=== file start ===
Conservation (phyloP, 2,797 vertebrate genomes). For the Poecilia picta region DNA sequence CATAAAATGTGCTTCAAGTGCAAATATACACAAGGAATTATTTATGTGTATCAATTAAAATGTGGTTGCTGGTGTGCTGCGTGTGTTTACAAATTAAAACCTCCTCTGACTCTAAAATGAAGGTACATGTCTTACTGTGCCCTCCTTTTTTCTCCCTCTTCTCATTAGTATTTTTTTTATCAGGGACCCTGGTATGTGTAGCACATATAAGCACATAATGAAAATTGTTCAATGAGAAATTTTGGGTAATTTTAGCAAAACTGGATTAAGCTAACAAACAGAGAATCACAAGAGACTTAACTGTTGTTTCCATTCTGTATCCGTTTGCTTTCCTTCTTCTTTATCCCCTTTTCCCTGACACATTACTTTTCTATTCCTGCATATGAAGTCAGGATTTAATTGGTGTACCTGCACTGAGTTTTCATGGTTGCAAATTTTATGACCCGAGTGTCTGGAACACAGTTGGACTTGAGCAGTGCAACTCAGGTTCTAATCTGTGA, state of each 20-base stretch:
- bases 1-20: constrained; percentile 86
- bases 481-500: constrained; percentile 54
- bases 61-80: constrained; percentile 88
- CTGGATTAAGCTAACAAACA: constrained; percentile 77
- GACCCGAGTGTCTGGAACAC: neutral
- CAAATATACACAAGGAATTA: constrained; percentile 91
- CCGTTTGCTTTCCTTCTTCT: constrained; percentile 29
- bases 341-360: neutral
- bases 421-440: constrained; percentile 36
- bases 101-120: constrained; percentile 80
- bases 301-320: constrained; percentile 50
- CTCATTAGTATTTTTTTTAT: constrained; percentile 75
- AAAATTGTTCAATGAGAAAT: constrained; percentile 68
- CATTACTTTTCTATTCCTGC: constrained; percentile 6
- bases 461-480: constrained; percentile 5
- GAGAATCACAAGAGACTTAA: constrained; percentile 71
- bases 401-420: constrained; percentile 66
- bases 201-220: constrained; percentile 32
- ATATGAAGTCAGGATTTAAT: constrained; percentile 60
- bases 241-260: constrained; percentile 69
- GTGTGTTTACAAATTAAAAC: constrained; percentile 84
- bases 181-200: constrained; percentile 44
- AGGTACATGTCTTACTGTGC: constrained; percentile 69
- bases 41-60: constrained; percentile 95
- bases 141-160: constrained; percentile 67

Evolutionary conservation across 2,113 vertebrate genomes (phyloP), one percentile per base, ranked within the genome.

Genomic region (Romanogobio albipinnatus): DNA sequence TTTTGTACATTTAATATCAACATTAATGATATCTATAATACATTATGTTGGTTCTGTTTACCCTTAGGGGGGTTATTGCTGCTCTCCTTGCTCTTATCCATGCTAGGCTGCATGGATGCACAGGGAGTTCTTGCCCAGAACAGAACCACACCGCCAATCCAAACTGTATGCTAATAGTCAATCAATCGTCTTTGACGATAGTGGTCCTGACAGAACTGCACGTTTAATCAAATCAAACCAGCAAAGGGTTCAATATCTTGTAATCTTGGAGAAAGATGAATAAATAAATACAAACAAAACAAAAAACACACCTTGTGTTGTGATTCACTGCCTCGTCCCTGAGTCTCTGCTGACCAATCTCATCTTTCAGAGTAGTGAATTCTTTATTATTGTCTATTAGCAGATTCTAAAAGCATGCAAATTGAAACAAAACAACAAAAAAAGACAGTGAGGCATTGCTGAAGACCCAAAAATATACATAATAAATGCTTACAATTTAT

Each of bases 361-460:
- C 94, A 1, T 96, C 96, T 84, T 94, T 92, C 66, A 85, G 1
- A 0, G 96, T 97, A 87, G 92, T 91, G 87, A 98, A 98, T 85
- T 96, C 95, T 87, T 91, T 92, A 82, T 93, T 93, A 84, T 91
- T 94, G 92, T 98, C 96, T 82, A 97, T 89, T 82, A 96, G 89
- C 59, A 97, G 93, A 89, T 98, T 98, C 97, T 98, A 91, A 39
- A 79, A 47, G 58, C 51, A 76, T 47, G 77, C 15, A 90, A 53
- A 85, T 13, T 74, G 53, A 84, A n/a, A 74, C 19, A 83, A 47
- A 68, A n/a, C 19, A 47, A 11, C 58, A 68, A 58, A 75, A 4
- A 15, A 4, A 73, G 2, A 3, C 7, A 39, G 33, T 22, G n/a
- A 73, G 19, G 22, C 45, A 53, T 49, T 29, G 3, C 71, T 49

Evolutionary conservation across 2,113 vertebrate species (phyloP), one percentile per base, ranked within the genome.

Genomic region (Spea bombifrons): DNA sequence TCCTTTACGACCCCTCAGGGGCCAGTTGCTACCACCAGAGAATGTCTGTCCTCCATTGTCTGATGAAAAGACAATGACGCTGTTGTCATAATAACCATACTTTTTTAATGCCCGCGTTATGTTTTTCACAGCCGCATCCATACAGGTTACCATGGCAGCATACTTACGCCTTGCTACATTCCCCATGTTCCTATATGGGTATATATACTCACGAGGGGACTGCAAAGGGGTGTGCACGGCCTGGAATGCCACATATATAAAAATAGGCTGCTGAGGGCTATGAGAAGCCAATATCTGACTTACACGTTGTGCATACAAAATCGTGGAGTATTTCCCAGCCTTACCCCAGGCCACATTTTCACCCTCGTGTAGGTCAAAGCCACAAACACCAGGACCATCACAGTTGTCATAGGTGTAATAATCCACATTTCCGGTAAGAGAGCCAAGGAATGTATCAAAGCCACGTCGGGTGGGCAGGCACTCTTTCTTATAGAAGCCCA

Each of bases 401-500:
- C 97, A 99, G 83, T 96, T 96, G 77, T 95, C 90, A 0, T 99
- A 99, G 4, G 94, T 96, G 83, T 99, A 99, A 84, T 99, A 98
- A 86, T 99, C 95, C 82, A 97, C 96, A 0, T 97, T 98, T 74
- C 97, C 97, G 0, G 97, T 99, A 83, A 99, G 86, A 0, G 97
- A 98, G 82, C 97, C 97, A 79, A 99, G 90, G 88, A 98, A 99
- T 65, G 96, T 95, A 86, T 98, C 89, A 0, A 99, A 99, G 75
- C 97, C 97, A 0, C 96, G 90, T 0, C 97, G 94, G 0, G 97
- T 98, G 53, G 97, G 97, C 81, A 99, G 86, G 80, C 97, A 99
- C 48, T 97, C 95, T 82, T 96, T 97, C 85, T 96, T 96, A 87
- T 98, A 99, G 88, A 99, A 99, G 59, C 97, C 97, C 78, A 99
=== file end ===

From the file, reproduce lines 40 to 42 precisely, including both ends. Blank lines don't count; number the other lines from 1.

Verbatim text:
Evolutionary conservation across 2,113 vertebrate species (phyloP), one percentile per base, ranked within the genome.

Genomic region (Spea bombifrons): DNA sequence TCCTTTACGACCCCTCAGGGGCCAGTTGCTACCACCAGAGAATGTCTGTCCTCCATTGTCTGATGAAAAGACAATGACGCTGTTGTCATAATAACCATACTTTTTTAATGCCCGCGTTATGTTTTTCACAGCCGCATCCATACAGGTTACCATGGCAGCATACTTACGCCTTGCTACATTCCCCATGTTCCTATATGGGTATATATACTCACGAGGGGACTGCAAAGGGGTGTGCACGGCCTGGAATGCCACATATATAAAAATAGGCTGCTGAGGGCTATGAGAAGCCAATATCTGACTTACACGTTGTGCATACAAAATCGTGGAGTATTTCCCAGCCTTACCCCAGGCCACATTTTCACCCTCGTGTAGGTCAAAGCCACAAACACCAGGACCATCACAGTTGTCATAGGTGTAATAATCCACATTTCCGGTAAGAGAGCCAAGGAATGTATCAAAGCCACGTCGGGTGGGCAGGCACTCTTTCTTATAGAAGCCCA

Each of bases 401-500: